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Taiwanese educators study IU

Bloomington Herald-Times, May 10

Taiwanese educators study IU
By Steve Hinnefeld
May 10, 2007

National Taiwan University is the leading university in Taiwan. But that's not good enough for the Taiwanese government, or for the school's administrators.

They want it to be one of the top 100 universities in the world. And to reach that goal, officials say, the 32,000-student institution in Taipei needs to improve the quality of its teaching and learning.

That's why officials from NTU's Center for Teaching and Learning Development were in Bloomington this week, meeting with Indiana University faculty members and touring the IU campus.

"We don't want our faculty to focus on research only," said Yi-Huah Jiang, a political science professor who directs the teaching-and-learning center. "A university is different from a research institute."

A seven-member delegation's Indiana visit was squeezed between trips to the universities of Michigan and Illinois. A year ago, the same group toured U.S. East Coast universities.

Been-Huang Chiang, the dean of academic affairs at NTU and the leader of the delegation, said the group is determined to improve college-level instruction for the benefit of its students.

"These students we have are the leaders of Taiwan in the future," he said.

The educators said they picked up concrete ideas at IU, such as locating academic centers in student dorms and offering intensive language instruction for international students.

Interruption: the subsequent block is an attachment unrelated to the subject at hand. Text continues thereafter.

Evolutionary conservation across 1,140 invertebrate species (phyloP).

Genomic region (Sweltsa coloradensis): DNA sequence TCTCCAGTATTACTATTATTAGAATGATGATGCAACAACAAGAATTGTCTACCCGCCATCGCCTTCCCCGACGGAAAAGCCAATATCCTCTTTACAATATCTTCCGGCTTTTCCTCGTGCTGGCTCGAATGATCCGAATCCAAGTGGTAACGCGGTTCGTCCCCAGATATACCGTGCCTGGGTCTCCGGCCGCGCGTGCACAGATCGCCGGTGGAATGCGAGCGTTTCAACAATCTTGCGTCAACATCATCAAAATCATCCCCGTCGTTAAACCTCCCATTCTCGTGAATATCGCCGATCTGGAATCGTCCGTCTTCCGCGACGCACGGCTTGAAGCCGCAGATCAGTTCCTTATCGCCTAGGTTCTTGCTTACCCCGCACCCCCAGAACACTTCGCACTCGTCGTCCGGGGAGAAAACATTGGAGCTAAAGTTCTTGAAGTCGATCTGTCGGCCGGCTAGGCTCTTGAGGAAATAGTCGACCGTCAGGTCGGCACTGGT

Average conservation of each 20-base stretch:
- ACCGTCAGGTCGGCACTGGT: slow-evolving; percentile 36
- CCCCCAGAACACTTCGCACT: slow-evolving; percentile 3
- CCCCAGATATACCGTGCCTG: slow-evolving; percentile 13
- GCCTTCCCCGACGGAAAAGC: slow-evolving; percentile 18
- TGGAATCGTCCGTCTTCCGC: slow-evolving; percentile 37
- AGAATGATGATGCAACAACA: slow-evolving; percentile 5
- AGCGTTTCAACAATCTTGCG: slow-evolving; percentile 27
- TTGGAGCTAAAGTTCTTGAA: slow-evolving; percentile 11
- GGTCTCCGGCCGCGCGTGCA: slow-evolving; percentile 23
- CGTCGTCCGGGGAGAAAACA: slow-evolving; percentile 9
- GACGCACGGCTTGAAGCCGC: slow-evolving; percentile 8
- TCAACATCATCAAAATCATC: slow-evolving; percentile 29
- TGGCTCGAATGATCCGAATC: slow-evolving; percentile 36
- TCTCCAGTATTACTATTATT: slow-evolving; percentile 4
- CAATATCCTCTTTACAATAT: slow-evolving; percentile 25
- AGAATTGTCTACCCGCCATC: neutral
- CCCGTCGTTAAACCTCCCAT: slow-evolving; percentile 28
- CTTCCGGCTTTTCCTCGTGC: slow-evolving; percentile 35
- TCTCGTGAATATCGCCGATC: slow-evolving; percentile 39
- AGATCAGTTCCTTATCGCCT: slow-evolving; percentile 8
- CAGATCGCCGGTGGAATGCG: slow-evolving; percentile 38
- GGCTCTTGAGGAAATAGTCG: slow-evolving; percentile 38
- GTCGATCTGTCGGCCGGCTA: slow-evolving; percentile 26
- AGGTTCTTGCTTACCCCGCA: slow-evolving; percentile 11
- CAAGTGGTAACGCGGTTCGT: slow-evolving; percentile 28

Jiang liked IU's Center for Educational Sciences Research and P-16 Collaboration, established to work with elementary and secondary schools. He said too many undergraduates aren't ready for the rigors of college, and "if you want to change that situation, you have to change the high-school teaching."

While NTU is highly regarded, it is part of a higher education system in flux, the officials said. Taiwan's college-age population has declined, and some universities are likely to close. And East Asia is a hotbed of competition, with strong universities in Japan, China and Hong Kong.

Chiang said Taiwan universities face the same pressures as their U.S. counterparts: growing competition, public funding that doesn't keep pace with needs and concern about rising student costs.

"This year we tried to raise tuition 3 percent," he said. "There were protests and pressure from legislators."